Diary of a Financier

Using the Tech Bubble as a Guide: The Housing/NASDAQ Analogue

In Economics on Thu 21 Apr 2011 at 08:28
  • Like all bubbles, the NASDAQ/Home Price comparison bears resemblance.
  • Like all bubble bursts, the NASDAQ’s subsequent growth has been tepid–as will housing’s.
Since I’m hot on the trail of “what’s next,” I thought it important to record
my thoughts on the future of home prices in America.
Here’s a chart of the S&P/Case-Shiller Home Price Index:

S&P Case Shiller Home Price Index

 Compare that to a chart of the NASDAQ Composite  (COMP.Q) through the Tech Crash:

NASDAQ Composite (1991-2004)

Eerily similar, right!?

Allow me to extend that NASDAQ chart through present day:

NASDAQ Composite (1991-present)

So, I’m hoping that the retirement of QE2 in June will be succeeded by some type of housing support from the Treasury.  I’m just pleading for support to prevent a deflationary relapse–not for stimulus to inflate another bubble–and I think policymakers will arrive at the same conclusion I have, based on my analysis.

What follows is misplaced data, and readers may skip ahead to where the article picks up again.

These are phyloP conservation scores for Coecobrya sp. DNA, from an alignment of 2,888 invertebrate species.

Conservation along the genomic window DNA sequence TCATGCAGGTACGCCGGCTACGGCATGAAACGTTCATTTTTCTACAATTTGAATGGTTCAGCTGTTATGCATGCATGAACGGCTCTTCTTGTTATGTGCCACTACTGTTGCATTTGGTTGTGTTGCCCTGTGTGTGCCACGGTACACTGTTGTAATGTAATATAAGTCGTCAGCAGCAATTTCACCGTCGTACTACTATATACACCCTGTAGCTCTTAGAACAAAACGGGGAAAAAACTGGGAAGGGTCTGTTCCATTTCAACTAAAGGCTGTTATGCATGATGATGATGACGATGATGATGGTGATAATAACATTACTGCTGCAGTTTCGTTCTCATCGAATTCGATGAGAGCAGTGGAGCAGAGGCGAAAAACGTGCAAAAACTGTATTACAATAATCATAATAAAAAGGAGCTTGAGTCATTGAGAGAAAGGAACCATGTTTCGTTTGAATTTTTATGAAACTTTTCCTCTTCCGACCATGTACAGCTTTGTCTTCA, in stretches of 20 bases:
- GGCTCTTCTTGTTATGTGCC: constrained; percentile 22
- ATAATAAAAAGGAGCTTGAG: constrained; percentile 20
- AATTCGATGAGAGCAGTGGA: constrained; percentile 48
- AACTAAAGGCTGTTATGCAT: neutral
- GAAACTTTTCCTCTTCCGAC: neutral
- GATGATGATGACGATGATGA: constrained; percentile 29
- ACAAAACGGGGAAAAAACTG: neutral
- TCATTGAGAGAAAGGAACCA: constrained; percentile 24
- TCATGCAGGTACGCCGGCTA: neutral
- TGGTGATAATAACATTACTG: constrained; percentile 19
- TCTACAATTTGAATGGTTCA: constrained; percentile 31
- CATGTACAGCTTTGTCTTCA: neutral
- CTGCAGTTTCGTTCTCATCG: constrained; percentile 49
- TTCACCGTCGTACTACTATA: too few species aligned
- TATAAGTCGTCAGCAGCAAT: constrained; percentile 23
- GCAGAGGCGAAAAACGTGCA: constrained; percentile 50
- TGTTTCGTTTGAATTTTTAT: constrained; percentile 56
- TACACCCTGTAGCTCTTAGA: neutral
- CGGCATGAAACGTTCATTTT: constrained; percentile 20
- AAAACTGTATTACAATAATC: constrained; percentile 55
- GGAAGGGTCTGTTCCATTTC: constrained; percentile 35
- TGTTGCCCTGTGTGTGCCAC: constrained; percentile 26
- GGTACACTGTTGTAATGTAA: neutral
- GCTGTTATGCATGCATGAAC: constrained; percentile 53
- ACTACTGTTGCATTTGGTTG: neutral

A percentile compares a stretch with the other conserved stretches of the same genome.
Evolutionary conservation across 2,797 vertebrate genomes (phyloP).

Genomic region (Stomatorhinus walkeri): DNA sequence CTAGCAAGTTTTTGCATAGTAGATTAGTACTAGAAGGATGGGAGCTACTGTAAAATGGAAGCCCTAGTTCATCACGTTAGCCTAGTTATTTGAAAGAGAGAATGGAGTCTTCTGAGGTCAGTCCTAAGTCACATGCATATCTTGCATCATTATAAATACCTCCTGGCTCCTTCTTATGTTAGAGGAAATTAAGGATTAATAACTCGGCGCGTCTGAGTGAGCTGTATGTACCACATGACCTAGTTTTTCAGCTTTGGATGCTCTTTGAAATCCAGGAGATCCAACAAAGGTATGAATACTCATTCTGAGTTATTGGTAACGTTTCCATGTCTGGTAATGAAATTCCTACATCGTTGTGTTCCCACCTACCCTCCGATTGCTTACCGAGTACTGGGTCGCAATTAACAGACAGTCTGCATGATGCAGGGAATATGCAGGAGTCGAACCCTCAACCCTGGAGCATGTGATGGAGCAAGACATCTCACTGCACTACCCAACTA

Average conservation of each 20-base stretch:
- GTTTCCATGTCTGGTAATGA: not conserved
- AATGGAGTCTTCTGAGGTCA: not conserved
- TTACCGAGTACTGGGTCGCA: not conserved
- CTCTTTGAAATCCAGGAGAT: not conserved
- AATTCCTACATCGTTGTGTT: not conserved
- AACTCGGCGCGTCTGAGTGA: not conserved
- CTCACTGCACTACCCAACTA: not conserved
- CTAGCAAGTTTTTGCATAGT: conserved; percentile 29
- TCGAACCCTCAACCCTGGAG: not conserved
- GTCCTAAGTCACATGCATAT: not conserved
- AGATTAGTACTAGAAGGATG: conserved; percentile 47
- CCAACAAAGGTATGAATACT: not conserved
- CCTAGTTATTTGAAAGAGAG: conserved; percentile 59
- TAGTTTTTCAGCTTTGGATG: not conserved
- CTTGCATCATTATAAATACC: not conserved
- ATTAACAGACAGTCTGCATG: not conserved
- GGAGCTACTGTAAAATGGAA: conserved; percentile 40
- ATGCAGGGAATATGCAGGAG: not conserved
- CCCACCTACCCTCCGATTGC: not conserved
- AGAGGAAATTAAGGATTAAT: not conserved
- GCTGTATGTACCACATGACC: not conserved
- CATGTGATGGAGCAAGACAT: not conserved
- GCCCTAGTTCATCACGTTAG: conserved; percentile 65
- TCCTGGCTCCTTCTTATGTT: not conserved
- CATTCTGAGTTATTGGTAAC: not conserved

In light of fundamental factors and the NASDAQ/Home Prices analogue above, I expect housing to moderate in the coming years–as opposed to the resurgence that so many await.  The charts are not exactly similar, because analogues never are.  I know the human mind tricks itself into seeing commonality or ascribing meaning where none exists.  But my deduction from the overlay is apropos.  In the housing conversation it seems like everyone discusses when home prices will return to their prior peak, not if.  I think the if is just as relevant, because I can’t think of a bubble burst that had been succeeded by anything but [relatively] tepid growth–as exhibited by the NASDAQ.




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